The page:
finding that a mistrial was required although the reference to the lie detector test "was an isolated and apparently inadvertent occurrence"Summary of this case from Capano v. State
Docket No. 77-2415.
Decided August 21, 1978. Leave to appeal applied for.
Frank J. Kelley, Attorney General, Robert A. Derengoski, Solicitor General, William L. Cahalan, Prosecuting Attorney, Edward Reilly Wilson, Principal Attorney, Appeals, and H. Gail McKnight, Assistant Prosecuting Attorney, for the people.
Daniel R. Siefer and Colista, Green, Green Adams (by Richard C. Kaufman), for defendant.
Defendant Harry Yatooma, convicted at a jury trial of one count of conspiracy to burn real property, MCL 750.73, 750.157a; MSA 28.268, 28.354(1), and one count of burning real property, MCL 750.73; MSA 28.268, was sentenced to concurrent prison terms of three to ten years.
The primary evidence of defendant's involvement in a fire at the Al Hadaf Printing Shop in Detroit was the testimony of Michael Robinson and Hazim Saeegh. Robinson and Saeegh both testified under grants of immunity from the prosecution. Saeegh testified that he was approached by Johnny Yaldoo, who asked Saeegh to arrange with Robinson to burn the print shop as a favor to defendant. Saeegh later discussed the fire directly with defendant.
Robinson testified that Yaldoo and Saeegh instructed him to burn the print shop and gave him a key which he eventually used to enter the shop and set the fire. Some time after the fire defendant admitted to Robinson that he had arranged for the fire.
On cross-examination Robinson stated that part of the immunity deal he had made with the prosecutors was that he would not be charged relevant to his involvement in approximately 30 other fires. The questioning then turned to other aspects of the immunity agreement:
"Q (By Mr. Varga, continuing) [Defense Attorney]: Are you being prosecuted for any of those fires?
"A No, I'm not.
"Q Is that part of your deal with the Prosecutor's office?
"A That is one of the major clauses of immunity.
"Q What are some of the other clauses?
"A That I pass a lie-detector test."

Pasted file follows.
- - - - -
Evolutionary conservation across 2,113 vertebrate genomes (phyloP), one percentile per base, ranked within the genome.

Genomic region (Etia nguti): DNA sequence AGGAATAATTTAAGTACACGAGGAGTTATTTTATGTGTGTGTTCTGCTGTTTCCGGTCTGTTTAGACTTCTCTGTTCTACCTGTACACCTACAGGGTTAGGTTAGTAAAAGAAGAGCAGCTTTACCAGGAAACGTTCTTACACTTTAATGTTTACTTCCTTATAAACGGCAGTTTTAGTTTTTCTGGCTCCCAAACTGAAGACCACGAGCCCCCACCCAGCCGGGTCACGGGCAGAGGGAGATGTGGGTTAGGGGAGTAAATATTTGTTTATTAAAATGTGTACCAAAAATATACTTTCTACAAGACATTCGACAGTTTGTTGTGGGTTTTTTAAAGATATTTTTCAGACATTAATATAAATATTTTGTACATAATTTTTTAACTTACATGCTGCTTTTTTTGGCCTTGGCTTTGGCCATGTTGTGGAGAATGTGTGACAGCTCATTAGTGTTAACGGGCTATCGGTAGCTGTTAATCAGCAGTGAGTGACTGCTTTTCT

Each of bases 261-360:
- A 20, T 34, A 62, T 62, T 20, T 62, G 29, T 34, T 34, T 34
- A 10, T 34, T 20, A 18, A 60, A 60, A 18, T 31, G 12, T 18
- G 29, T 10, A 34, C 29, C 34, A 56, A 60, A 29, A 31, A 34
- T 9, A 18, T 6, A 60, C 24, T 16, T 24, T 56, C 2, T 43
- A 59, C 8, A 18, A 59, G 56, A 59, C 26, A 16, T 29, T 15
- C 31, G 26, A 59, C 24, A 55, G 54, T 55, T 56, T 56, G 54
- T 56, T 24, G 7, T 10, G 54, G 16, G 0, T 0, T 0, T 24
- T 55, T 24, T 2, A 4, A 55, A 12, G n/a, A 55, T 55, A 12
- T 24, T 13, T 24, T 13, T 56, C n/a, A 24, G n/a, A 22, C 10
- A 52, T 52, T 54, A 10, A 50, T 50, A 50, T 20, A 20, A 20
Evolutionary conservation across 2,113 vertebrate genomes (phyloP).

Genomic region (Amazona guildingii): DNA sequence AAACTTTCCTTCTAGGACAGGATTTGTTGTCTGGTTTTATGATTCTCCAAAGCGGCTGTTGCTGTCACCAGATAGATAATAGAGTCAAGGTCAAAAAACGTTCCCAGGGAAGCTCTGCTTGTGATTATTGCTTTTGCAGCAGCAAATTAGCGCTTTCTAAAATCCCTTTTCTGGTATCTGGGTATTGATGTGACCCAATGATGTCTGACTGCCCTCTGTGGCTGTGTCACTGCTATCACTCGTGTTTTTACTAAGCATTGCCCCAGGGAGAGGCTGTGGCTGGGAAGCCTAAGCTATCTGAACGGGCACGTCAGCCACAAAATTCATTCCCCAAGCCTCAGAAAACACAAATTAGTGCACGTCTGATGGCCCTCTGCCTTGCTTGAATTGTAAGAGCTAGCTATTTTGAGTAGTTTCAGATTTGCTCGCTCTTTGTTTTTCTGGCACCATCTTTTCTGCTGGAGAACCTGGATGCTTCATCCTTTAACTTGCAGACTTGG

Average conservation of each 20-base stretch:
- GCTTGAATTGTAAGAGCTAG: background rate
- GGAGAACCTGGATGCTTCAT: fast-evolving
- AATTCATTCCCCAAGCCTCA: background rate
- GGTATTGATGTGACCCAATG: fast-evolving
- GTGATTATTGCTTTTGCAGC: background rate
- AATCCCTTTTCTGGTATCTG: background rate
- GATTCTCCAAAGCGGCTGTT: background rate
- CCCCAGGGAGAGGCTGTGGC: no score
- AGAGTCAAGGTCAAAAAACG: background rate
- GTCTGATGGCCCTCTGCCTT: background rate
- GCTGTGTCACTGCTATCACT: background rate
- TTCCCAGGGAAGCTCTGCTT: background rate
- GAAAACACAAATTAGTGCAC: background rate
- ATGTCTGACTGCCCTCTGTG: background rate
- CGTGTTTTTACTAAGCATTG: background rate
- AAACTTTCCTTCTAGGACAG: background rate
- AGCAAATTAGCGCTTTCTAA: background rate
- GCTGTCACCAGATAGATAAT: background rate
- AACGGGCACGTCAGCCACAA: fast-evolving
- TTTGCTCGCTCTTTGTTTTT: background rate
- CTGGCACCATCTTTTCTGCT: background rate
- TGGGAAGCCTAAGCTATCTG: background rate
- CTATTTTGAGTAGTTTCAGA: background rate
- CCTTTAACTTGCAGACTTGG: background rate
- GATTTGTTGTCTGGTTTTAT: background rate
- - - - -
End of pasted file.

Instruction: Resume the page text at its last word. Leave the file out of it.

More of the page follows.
Following this response the jury was removed and defendant moved for a mistrial. The court denied the motion, but offered to give a cautionary instruction for the jury to disregard the mention of a polygraph test. Defense counsel refused the instruction, arguing that no instruction could remove the prejudice of the remark from the jurors' minds.
There is no dispute that evidence of a polygraph examination is inadmissible under Michigan law. People v Barbara, 400 Mich. 352; 255 N.W.2d 171 (1977), People v Davis, 343 Mich. 348; 72 N.W.2d 269 (1955). Clearly the prosecution could not have asked Robinson about the test, or introduced any evidence as to the test results.
In the present case, however, the statement concerning the polygraph was made in a seemingly unanticipated response to a question by defense counsel. Our research reveals several cases in which polygraph testimony was elicited on cross-examination of a witness.
In People v Leroy Goodwin, 40 Mich. App. 709; 199 N.W.2d 552 (1972), the reference to a polygraph test occurred during the cross-examination of the prosecution's chief witness, a police informant who was testifying after a pending charge against him had been dropped. The witness, responding to counter defendant's suggestion that the charge had been dropped in exchange for the testimony, stated that the charge was dismissed after he had successfully passed a polygraph test. Testimony regarding this test was also brought forth during the direct and cross-examinations of a police witness.
The Goodwin Court, noting that defendant neither objected to the testimony nor sought a cautionary instruction, nevertheless found reversible error. In reaching this decision, the Court took into account several factors: